Why The First 1000 Days Important For Your Child's Development
Nathan Wallis – Why the first 1,000 days are most important for your child’s development
The first 1,000 days of existence (from conception to a child’s second birthday) have a large impact on a child’s development.
In the early days, a baby’s genes interact with the environment to determine what kind of brain is needed for the rest of their life. To maximise the first 1,000 days of your child’s life and give them the best foundations for their future, here are my top parenting tips:
Relationship, relationship, relationship
When we talk about building resilience for children in the first 1,000 days, it really is about relationship. The more intimate relationships the child has, or the more of that one-on-one time they get to spend, the better the outcomes are in these early childhood development stages.
That means fostering primarily one relationship - but that doesn’t undervalue the importance of all the secondary relationships, such as the grandparents or the complimentary parent.
If you’re in employment, take all the parental leave you can to develop this relationship. Research shows that the most important thing parents can do is stay at home in the first year of a child’s life.
Be present with your baby and have as much face-to-face interaction as possible. Interaction is extremely important in early child development stages, so make time for this. Let the washing pile up, don’t worry about the dirty windows. Prioritise interacting with your child in those early years - the years that really count.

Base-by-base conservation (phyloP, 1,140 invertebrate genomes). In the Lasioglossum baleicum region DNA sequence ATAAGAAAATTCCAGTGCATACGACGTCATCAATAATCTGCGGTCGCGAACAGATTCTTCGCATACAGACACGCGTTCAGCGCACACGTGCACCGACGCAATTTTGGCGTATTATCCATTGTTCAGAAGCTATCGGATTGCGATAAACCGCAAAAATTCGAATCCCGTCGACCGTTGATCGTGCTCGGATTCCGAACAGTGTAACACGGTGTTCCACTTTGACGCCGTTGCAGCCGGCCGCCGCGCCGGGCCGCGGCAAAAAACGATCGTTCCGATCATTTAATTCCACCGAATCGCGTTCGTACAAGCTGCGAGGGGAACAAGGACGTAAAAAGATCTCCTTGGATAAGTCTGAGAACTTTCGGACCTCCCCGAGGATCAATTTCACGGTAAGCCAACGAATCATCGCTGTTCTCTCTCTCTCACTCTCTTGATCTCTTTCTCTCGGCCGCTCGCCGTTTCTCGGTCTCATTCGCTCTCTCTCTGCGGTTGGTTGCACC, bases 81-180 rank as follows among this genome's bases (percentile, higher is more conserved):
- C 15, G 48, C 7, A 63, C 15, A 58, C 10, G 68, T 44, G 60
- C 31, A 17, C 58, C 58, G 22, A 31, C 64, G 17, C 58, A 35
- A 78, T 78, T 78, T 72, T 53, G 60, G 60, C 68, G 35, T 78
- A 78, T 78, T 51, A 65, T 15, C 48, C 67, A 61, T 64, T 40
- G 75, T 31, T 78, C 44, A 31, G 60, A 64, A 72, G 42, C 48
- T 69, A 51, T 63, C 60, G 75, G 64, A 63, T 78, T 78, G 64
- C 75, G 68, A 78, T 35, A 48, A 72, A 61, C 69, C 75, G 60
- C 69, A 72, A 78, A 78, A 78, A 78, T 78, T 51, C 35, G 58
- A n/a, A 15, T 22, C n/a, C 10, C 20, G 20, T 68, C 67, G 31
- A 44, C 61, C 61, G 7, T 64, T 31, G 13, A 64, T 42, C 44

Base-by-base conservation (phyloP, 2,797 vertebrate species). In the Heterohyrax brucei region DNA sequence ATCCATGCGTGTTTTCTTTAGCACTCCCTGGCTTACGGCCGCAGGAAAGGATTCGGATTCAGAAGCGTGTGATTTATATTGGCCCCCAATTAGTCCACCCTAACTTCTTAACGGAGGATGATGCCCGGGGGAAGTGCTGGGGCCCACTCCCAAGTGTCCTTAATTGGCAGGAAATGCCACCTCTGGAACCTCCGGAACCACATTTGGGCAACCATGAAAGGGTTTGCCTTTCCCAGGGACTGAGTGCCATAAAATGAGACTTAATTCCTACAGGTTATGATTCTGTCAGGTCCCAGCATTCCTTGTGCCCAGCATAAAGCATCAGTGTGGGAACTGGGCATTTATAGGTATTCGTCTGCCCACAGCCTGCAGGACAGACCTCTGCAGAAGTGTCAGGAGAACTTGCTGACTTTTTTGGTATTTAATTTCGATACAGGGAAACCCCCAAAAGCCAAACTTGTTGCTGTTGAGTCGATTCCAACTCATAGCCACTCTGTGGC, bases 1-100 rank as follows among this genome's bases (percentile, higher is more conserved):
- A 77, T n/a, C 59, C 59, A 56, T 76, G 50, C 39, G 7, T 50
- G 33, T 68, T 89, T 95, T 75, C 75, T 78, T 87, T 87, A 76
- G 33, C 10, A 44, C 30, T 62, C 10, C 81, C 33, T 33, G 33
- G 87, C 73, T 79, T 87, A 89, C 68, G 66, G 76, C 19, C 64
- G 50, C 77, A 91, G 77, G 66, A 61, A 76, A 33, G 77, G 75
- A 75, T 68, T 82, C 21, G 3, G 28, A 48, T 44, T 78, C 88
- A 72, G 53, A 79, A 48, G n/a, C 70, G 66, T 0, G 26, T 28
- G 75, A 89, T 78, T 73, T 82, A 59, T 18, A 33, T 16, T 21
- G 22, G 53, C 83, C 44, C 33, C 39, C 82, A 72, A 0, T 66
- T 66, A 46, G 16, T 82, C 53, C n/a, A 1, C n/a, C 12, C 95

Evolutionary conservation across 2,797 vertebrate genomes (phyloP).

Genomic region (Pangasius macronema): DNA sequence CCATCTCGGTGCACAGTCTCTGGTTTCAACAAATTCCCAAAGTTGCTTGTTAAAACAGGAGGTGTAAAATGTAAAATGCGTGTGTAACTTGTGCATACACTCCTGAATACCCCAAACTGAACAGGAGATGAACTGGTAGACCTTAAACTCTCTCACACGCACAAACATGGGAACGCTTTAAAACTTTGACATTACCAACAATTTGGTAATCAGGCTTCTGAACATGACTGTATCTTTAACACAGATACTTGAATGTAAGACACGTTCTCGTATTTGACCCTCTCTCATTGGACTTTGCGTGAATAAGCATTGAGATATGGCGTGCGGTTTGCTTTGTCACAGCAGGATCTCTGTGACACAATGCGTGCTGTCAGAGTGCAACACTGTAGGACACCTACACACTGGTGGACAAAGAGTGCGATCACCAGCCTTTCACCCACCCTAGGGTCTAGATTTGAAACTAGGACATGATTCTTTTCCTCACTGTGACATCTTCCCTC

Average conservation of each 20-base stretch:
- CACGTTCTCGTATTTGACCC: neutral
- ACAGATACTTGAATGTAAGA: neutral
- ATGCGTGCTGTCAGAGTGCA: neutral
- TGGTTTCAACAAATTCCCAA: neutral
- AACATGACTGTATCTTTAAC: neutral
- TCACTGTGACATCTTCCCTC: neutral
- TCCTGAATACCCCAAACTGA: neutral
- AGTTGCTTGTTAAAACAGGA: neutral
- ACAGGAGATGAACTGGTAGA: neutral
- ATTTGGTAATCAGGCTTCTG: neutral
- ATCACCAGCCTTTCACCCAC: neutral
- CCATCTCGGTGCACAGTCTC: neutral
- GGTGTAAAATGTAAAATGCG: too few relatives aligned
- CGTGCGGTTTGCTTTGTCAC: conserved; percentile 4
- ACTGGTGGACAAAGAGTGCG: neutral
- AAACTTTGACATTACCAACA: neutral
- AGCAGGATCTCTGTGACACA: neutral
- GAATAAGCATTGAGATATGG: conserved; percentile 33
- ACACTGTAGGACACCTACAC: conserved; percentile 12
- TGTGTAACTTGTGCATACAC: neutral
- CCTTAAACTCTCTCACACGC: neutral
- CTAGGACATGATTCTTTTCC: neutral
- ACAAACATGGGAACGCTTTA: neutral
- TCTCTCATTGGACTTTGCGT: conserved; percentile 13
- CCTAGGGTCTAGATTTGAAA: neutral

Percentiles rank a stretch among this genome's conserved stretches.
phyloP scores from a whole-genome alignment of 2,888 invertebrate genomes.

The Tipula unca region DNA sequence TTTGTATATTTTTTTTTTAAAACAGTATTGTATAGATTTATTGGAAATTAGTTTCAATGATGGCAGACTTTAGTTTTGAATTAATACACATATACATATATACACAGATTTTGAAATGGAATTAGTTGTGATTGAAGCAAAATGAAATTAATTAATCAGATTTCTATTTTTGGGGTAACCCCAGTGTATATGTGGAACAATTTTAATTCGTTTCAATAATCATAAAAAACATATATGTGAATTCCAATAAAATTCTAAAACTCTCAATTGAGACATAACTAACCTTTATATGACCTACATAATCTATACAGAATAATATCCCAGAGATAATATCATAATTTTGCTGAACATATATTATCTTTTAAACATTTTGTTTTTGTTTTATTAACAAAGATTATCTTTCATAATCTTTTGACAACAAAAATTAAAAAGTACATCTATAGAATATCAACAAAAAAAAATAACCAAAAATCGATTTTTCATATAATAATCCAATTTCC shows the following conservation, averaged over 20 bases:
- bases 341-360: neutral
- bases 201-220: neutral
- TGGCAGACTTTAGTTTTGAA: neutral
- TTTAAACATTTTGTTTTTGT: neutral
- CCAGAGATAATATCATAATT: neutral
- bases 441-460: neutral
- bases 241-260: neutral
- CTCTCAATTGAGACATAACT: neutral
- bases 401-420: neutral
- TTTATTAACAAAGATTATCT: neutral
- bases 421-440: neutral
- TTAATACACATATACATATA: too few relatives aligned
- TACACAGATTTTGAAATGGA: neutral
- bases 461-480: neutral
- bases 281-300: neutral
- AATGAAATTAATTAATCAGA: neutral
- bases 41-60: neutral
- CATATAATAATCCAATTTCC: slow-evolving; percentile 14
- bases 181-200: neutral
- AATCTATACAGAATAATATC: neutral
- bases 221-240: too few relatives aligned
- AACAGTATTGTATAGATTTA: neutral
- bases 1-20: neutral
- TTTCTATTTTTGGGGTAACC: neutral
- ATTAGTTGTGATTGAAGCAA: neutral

If your baby is being looked after by someone else, think about other ways you can get more interaction. It can be as simple as having a pram that faces the parent for the first 18 months, or getting the day care to ensure your child gets an afternoon nap, so you’re not getting home and putting them straight to bed.
One of the biggest risk factors facing parents in New Zealand is this unspoken competition that human development is a race. Development is a process, not a competition. The child that walks or talks first isn’t necessarily the child that gets the best outcomes.
Don’t force learning or try to reach child developmental milestones for the first 18 months. Instead, be responsive to your child. Children learn by watching you. By imitating your baby, you can speed up language development far more than by giving them direction or instruction.
Children learn to be resilient and deal with their emotions because they basically watch you doing it for the first 18 months of their life. The more they watch you calmly interacting with them, the better they will be at calming themselves.
Nathan Wallis is a Neuroscience Educator, nib health insurance parenting expert and regular media commentator. He hosts sold-out learning events for parents up and down the country (and abroad), talking to different stages of child development – including the first 1000 days - and how parents can be supporting their children in order to achieve the best possible outcomes.
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